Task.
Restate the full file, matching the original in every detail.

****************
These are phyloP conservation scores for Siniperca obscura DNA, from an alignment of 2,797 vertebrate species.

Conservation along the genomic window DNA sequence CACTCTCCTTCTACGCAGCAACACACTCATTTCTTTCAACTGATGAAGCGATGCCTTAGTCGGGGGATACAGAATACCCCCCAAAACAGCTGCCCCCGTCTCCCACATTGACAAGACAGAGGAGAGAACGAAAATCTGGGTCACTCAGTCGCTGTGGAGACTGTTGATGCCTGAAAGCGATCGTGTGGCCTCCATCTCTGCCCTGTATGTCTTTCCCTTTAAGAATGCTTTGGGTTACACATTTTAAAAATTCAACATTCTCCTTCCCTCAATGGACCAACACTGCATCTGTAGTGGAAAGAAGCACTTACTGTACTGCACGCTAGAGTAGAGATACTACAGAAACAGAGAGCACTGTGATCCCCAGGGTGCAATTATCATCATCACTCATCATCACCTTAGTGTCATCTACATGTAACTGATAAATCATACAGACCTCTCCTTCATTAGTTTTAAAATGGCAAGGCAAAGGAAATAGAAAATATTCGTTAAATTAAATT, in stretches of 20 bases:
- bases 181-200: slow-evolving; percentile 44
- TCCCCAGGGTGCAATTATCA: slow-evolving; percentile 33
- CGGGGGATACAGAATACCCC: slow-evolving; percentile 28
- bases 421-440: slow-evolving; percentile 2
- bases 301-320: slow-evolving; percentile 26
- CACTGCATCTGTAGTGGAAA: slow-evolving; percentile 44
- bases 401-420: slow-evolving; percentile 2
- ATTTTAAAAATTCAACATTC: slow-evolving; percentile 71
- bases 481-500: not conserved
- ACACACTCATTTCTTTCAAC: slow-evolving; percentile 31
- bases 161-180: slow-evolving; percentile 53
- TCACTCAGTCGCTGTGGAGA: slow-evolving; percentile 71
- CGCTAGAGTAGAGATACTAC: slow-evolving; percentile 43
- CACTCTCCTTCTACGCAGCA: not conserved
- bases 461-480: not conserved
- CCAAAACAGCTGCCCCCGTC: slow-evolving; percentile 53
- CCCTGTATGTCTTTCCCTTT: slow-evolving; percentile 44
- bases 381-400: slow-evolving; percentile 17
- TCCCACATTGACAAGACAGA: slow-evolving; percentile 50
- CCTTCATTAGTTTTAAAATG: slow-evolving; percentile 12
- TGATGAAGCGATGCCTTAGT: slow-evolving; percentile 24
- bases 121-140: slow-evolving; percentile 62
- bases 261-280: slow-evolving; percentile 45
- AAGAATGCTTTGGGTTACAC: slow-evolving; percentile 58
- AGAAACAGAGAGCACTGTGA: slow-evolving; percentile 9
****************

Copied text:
These are phyloP conservation scores for Siniperca obscura DNA, from an alignment of 2,797 vertebrate species.

Conservation along the genomic window DNA sequence CACTCTCCTTCTACGCAGCAACACACTCATTTCTTTCAACTGATGAAGCGATGCCTTAGTCGGGGGATACAGAATACCCCCCAAAACAGCTGCCCCCGTCTCCCACATTGACAAGACAGAGGAGAGAACGAAAATCTGGGTCACTCAGTCGCTGTGGAGACTGTTGATGCCTGAAAGCGATCGTGTGGCCTCCATCTCTGCCCTGTATGTCTTTCCCTTTAAGAATGCTTTGGGTTACACATTTTAAAAATTCAACATTCTCCTTCCCTCAATGGACCAACACTGCATCTGTAGTGGAAAGAAGCACTTACTGTACTGCACGCTAGAGTAGAGATACTACAGAAACAGAGAGCACTGTGATCCCCAGGGTGCAATTATCATCATCACTCATCATCACCTTAGTGTCATCTACATGTAACTGATAAATCATACAGACCTCTCCTTCATTAGTTTTAAAATGGCAAGGCAAAGGAAATAGAAAATATTCGTTAAATTAAATT, in stretches of 20 bases:
- bases 181-200: slow-evolving; percentile 44
- TCCCCAGGGTGCAATTATCA: slow-evolving; percentile 33
- CGGGGGATACAGAATACCCC: slow-evolving; percentile 28
- bases 421-440: slow-evolving; percentile 2
- bases 301-320: slow-evolving; percentile 26
- CACTGCATCTGTAGTGGAAA: slow-evolving; percentile 44
- bases 401-420: slow-evolving; percentile 2
- ATTTTAAAAATTCAACATTC: slow-evolving; percentile 71
- bases 481-500: not conserved
- ACACACTCATTTCTTTCAAC: slow-evolving; percentile 31
- bases 161-180: slow-evolving; percentile 53
- TCACTCAGTCGCTGTGGAGA: slow-evolving; percentile 71
- CGCTAGAGTAGAGATACTAC: slow-evolving; percentile 43
- CACTCTCCTTCTACGCAGCA: not conserved
- bases 461-480: not conserved
- CCAAAACAGCTGCCCCCGTC: slow-evolving; percentile 53
- CCCTGTATGTCTTTCCCTTT: slow-evolving; percentile 44
- bases 381-400: slow-evolving; percentile 17
- TCCCACATTGACAAGACAGA: slow-evolving; percentile 50
- CCTTCATTAGTTTTAAAATG: slow-evolving; percentile 12
- TGATGAAGCGATGCCTTAGT: slow-evolving; percentile 24
- bases 121-140: slow-evolving; percentile 62
- bases 261-280: slow-evolving; percentile 45
- AAGAATGCTTTGGGTTACAC: slow-evolving; percentile 58
- AGAAACAGAGAGCACTGTGA: slow-evolving; percentile 9